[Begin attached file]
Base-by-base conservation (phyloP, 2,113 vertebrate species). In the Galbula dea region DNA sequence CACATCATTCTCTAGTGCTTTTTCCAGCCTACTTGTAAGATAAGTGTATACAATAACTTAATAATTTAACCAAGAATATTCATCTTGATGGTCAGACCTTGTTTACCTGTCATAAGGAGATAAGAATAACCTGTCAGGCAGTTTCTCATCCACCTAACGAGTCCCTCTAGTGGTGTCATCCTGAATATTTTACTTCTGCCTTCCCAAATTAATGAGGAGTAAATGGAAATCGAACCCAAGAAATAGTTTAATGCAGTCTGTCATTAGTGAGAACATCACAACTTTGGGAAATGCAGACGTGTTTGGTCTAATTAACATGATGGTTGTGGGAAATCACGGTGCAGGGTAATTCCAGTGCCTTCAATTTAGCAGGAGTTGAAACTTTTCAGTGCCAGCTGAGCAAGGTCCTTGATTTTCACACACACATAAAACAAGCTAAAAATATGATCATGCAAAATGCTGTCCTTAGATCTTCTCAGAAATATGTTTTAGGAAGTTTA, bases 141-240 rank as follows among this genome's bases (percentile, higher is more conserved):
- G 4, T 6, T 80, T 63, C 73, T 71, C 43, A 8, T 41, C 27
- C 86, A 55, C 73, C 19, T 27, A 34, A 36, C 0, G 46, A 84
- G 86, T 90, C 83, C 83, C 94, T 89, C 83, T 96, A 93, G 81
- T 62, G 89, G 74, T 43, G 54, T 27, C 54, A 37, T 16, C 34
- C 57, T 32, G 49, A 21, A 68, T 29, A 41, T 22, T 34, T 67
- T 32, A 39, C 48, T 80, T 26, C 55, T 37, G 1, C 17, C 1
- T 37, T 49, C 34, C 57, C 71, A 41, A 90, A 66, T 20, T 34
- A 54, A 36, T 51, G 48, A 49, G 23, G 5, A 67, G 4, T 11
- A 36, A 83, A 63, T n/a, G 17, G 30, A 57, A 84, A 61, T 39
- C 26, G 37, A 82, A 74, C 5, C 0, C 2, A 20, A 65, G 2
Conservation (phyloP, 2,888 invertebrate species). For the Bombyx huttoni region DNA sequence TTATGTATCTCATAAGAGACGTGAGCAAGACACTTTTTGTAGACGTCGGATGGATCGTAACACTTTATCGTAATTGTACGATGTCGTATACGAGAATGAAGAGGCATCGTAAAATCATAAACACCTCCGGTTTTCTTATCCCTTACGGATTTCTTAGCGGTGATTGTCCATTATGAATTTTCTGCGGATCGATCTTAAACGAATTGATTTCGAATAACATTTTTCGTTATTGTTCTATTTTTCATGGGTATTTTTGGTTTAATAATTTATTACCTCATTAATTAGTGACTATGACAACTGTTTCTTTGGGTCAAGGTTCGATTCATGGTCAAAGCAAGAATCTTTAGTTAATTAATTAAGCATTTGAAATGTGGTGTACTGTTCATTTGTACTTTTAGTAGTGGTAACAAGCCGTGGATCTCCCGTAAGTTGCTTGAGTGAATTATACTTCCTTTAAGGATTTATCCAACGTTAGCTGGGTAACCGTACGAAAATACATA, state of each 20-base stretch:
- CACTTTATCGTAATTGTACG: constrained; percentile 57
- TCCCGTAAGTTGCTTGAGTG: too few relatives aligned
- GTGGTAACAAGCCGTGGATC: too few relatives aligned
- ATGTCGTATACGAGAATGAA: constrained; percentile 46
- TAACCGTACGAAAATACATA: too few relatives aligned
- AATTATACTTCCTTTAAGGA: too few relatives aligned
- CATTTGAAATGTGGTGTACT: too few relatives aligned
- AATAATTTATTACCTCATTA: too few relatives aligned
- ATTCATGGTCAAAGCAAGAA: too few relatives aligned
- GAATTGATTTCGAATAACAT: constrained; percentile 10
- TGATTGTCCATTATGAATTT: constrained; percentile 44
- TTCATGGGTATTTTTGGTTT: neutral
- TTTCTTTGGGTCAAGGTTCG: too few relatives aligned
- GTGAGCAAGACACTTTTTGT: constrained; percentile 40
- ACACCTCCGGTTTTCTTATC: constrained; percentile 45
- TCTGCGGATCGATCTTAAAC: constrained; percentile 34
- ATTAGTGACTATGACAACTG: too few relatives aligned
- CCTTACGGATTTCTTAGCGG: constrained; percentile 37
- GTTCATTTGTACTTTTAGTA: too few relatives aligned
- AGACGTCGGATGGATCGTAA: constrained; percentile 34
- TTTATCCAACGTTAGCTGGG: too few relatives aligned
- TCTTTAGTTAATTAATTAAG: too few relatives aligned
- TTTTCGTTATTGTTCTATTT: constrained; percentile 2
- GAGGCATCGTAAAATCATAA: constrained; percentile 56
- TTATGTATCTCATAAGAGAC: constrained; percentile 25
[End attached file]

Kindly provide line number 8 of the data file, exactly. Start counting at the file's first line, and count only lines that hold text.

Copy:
- T 37, T 49, C 34, C 57, C 71, A 41, A 90, A 66, T 20, T 34